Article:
Children deployed in Russia’s anti-Ukrainian propaganda
1960s Soviet propaganda was nothing in comparison to how children are being used now both by Kremlin-backed militants and to push Moscow’s extremely specific version of events in eastern Ukraine
A Russian children’s television channel «Улыбка ребёнка» [smile.tv] has broadcast a cartoon in which children’s pictures supposedly show how the Ukrainian army is bombing Donbas.
The cartoon clip claims to have been created by children from Donbas, ‘helped’ by artist Alexei Balashov, who fled from the fighting in eastern Ukraine to Russia. The cartoon, which asserts to be “made by children for adults”, is conveniently available on YouTube and just happens to have subtitles in English: https://www.youtube.com/watch?v=MshQF4g2Lm4#t=107
A little boy, for example, is supposed to have surmised that “the pilot probably saw it as a computer game”.
The images go from ordinary children’s paintings with mothers holding babies, children playing to scenes where bombs are falling, with this reflected in the children’s drawings. In response to the remark about the pilot, a young girl is heard saying: “But we saw it differently….. We had to flee from our homes to Russia”. The English translator probably felt this to be somewhat lacking in pathos and made it “and looked for shelter in Russia”.
Should anybody have missed the point, it is printed on the screen: “Save Donbas people from Ukrainian aggression”.
Attempts to find out from Balashov why there is no mention in the film of armed militants were unsuccessful. The children now in Russia will almost certainly have seen masked militants with machine guns, stopping cars and pedestrians. They may well have seen them seizing hostages or even know people who are being held prisoner.
Over recent months the militants have on several occasions abducted orphans from children’s homes and tried to take them across the border into Russia. On each of these occasions, buses were seized by armed men. The same militants refused to allow children with serious medical conditions to be evacuated from areas where their lives were in danger, presumably in order to be able to use them as hostages.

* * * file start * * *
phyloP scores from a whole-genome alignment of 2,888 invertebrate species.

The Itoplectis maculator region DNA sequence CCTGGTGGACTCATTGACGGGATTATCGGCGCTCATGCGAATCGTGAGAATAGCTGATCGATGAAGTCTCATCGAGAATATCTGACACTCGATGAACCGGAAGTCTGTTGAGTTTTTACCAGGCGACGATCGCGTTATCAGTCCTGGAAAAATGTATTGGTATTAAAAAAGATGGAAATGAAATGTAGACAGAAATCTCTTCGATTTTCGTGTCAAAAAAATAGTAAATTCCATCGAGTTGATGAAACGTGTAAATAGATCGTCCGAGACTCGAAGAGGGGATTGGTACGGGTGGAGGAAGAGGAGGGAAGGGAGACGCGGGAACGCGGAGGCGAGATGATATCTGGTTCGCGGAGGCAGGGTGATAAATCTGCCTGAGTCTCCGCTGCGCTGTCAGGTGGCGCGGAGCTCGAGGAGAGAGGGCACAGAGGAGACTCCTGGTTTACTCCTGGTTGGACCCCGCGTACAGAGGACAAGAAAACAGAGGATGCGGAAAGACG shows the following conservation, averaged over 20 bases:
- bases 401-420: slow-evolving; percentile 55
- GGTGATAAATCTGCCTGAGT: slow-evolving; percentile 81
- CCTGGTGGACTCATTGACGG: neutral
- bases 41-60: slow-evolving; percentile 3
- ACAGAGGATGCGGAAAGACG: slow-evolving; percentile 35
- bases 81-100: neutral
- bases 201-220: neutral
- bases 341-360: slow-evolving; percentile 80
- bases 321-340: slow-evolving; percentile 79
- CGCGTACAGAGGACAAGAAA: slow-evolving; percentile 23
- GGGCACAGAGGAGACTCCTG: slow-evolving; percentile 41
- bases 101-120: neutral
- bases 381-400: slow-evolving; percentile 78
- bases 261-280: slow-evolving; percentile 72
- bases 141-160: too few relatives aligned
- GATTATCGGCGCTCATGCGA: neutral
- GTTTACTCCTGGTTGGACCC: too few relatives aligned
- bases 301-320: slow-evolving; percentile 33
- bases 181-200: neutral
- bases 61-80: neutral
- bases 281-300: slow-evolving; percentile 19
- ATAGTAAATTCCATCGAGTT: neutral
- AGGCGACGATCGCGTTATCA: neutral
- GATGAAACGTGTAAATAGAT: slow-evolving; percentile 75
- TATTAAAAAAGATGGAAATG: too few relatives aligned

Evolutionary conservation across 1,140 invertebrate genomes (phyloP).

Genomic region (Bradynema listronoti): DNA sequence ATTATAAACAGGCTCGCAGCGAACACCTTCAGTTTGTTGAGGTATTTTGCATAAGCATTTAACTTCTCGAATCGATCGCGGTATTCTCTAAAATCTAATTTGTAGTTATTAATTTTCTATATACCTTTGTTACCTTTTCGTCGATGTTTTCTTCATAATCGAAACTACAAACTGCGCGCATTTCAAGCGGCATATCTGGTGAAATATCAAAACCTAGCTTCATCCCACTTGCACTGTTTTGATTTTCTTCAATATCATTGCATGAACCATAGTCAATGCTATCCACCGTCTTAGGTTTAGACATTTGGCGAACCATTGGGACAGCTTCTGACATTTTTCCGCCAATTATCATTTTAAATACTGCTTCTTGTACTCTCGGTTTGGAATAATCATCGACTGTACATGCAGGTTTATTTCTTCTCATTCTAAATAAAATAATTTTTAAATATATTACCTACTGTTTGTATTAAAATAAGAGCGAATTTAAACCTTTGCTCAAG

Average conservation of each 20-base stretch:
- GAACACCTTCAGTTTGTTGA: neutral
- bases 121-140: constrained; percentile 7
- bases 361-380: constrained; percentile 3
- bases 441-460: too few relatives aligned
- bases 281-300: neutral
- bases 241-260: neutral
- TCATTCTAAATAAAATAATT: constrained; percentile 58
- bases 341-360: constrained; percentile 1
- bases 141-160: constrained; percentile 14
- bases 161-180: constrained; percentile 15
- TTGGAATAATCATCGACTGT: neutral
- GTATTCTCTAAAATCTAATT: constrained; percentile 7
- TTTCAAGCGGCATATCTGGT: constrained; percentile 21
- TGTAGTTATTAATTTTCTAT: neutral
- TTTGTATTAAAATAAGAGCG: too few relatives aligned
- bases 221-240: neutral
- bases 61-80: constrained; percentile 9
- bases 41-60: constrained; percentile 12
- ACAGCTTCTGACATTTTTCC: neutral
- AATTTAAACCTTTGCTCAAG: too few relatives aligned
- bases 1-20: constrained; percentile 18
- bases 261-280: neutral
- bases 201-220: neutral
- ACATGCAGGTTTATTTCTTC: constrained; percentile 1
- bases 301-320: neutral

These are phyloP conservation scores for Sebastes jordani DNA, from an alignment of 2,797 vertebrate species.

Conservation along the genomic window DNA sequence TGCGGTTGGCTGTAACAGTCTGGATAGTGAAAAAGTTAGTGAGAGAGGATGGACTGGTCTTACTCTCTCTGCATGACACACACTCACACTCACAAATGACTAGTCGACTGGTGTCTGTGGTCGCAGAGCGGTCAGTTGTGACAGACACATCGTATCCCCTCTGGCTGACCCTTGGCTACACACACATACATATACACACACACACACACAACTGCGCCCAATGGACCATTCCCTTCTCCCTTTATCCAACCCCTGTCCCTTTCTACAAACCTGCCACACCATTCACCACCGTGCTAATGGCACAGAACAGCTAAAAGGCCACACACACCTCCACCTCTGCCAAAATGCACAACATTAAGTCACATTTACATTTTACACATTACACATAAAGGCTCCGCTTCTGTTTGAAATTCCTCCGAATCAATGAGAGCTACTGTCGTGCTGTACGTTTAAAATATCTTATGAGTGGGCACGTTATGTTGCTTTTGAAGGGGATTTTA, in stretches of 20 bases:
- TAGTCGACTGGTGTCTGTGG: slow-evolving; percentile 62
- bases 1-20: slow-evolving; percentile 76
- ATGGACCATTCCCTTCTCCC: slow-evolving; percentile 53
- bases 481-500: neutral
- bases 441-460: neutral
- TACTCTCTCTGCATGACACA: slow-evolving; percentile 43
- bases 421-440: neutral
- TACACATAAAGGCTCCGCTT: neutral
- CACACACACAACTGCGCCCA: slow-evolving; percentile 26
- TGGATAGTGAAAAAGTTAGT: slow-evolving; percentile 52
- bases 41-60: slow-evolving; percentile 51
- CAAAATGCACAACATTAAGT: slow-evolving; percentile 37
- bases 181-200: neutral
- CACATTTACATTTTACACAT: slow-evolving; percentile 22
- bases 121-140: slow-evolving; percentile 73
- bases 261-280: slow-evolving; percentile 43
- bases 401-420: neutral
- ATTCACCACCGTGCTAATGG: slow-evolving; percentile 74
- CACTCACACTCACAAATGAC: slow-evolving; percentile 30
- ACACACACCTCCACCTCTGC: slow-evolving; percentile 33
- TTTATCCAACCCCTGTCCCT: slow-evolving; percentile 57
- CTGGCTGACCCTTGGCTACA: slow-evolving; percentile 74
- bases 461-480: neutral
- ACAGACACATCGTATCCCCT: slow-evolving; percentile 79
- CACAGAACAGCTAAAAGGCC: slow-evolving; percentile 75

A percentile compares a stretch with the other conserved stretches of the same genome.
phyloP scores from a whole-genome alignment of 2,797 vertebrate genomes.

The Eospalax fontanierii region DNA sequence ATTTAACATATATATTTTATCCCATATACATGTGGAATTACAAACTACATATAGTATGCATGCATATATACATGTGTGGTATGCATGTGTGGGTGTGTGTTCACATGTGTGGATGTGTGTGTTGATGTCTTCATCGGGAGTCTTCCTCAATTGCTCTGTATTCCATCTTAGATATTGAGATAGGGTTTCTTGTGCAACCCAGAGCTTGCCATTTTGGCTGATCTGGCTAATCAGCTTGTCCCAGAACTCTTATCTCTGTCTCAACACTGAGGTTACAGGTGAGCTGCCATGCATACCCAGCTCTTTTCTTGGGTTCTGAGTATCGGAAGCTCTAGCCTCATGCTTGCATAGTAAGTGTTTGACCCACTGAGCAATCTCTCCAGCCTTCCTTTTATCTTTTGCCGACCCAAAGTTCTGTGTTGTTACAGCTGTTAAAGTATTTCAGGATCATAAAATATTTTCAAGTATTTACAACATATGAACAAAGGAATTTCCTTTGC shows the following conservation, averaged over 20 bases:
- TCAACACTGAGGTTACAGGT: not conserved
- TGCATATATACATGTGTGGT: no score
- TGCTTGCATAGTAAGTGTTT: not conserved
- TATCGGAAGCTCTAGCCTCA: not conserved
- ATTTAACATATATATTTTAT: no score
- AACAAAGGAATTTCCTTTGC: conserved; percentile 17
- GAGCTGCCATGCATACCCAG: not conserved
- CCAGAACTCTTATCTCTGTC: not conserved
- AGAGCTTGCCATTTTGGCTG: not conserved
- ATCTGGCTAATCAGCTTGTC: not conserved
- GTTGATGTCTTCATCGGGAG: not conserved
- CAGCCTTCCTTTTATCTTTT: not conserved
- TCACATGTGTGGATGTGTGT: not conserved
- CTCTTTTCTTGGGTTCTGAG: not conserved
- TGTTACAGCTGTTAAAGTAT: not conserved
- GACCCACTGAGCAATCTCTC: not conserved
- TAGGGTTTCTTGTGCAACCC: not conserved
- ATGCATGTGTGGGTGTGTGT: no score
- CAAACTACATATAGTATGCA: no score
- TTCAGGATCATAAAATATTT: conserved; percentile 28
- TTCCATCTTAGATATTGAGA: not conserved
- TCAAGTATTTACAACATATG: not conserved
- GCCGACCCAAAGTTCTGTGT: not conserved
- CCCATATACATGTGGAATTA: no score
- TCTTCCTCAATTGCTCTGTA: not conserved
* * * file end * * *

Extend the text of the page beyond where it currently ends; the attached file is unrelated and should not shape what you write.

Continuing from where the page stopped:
In Kramatorsk several mothers were concerned about the effect the militants’ presence was having on their children. They surrounded a van filled with armed men and courageously held their ground, insisting that the militants leave their street, stop frightening their children and using them and their mothers as living shields. Two women were forced to go into hiding after the militants returned to get even.
It is unfortunately almost inevitable that children’s pictures will be profoundly affected by the violence around them. For this very reason it is inconceivable that masked men with machine guns were not drawn.
In fact, it is quite likely that the children will also have witnessed Russian tanks, armoured personnel carriers or even the Buk surface to air missile carrier which was probably used by Kremlin-backed militants on July 17 when they shot down MH17, believing it to be a Ukrainian military transport plane. This was also omitted so as not to spoil the storyline.
Former KGB officer Vladimir Putin and his people probably recall the use made of children by the Soviet propaganda machine. However children’s voices singing “may there always be sunshine” are nothing when compared with more recent abuse of children for propaganda purposes.
A Moscow fashion show features girls aged from 10 to 12 dressed in countries’ flags. The girl dressed in Ukrainian colours points a gun at herself and is prevented from pulling the trigger by models from Russia and the USA. In another scene, she apparently turns the (toy) gun on the audience, and then on Russia and the USA. Those with the stomach for it can see photos and even the entire performance here.
This staggeringly tasteless propaganda was supposedly designed by a ten-year old. Even if it was, she not only got the idea from those around her and / or the Russian media, but was not encouraged to find a better way of demonstrating anti-war sentiments.
There are many.
Moscow, for example, could demonstrate real concern for victims of the violence by not encouraging militants to abduct children at gunpoint and bring them into Russia as propaganda trophies. By stopping the nightly supplies of arms, heavy technology and men across the border to fight the Kremlin’s dirty war, and by understanding once and for all that children should not be ‘used’ for geopolitical or any other games.